The New York Times ran an article yesterday headlined “Obama Wins Unlikely Allies in Immigration.” According to the article, a group of influential evangelical leaders have joined President Obama’s efforts to promote immigration reform.
One of those leaders says in the article,
I am a Christian and I am a conservative and I am a Republican, in that order….There is very little I agree with regarding President Barack Obama. On the other hand, I’m not going to let politicized rhetoric or party affiliation trump my values, and if he’s right on this issue, I will support him on this issue.
Why are these prominent evangelicals switching tracks on this issue? It’s because they’ve had a chance to build relationships with ministers whose communities are affected by current immigration policies. And they met those ministers working against marriage equality.
Their presence was a testament, in part, to the work of politically active Hispanic evangelical pastors, who have forged friendships with non-Hispanic pastors in recent years while working in coalitions to oppose abortion and same-sex marriage. The Hispanics made a concerted effort to convince their brethren that immigration reform should be a moral and practical priority.
This is really painful, and it’s hard for me to wrap my mind around people fighting for their own civil rights, while also actively fighting to deny the civil rights of other people.
It makes me want to turn away from the immigration issue, particularly when there’s some logic to the argument that “Hispanics are religious, family-oriented, pro-life, entrepreneurial….They are hard-wired social conservatives, unless they’re driven away.”
But if I turn away too quickly, I miss the gem hidden in this article: forged friendships led to real change.
Now, the word “forge” has two meanings, and both are helpful in this case.
One meaning, “to copy for the purpose of deception,” is what we mean when we talk about forging a check or a signature. In this case, I think it’s good to acknowledge that there’s sometimes a “fake it ’til you make it” quality to our friendship-forging with people who are different from us. If we act like friends long enough, if we practice the skills of friendship long enough, sometimes we may discover that we truly have become friends.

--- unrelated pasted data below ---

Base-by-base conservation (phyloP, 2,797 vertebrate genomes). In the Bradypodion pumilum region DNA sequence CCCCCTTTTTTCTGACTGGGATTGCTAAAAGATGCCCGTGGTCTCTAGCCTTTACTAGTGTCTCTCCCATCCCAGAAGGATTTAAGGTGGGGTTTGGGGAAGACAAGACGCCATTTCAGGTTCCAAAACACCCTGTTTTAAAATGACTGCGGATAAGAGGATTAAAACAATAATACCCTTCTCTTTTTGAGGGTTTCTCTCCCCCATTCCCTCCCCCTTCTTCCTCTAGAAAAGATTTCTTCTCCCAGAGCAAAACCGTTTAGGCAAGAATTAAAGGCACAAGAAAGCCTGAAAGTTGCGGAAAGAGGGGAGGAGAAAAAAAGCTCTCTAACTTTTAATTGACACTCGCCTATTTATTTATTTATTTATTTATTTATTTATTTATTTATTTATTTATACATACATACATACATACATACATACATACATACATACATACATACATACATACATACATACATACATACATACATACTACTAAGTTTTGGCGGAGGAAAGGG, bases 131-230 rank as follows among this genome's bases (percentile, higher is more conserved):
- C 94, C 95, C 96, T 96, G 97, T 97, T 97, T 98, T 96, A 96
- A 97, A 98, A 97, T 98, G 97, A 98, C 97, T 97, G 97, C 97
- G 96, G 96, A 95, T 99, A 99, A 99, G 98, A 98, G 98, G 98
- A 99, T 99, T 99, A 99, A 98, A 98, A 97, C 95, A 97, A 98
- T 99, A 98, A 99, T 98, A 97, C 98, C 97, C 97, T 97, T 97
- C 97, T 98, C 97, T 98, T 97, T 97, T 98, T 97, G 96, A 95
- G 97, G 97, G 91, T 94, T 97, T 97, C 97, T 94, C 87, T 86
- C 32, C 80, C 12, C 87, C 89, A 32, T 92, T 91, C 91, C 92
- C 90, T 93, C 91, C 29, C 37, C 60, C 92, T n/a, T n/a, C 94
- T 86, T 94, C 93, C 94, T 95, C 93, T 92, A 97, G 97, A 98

The second meaning, “make or shape (a metal object) by heating it in a fire or furnace and beating or hammering it” also reflects the reality of friend-making with people who are different from us. It is hard, painful, sweaty work.
At the Girdwood Forest Fair a few weeks ago I purchased a metal hook forged in the Matanuska Valley, home to Sarah Palin, home to a whole lot of people who really, really don’t like GLBT people. I had a brief, friendly conversation with the blacksmith who forged the hook, and the hook is now holding a birdfeeder on our deck. I have no idea how he feels about GLBT people, but we share a commitment to remembering how to make real things. Given more time, and enough energy and heat, perhaps we could forge a friendship on the basis of that shared commitment.
The idea that relationships change people is not new. When I began the process of coming out, I learned a lot from the Presbyterian group That All May Freely Serve. One of the primary strategies of TAMFS is “personing the issue.” It’s a slow and difficult process, but change happens when we know (and learn to love) someone who is GLBT, uses a wheelchair, has crossed the border “illegally,” and yes, even someone who voted for Prop 8 in California, even someone who wore a red shirt at the Anchorage Assembly last summer.
The work of love knows no limits. We live in a fractured world, and standing on the side of love will sometimes mean standing with those who stand against us. In the forge of such friendships, old ideas die and new ones come to life, and we all are changed.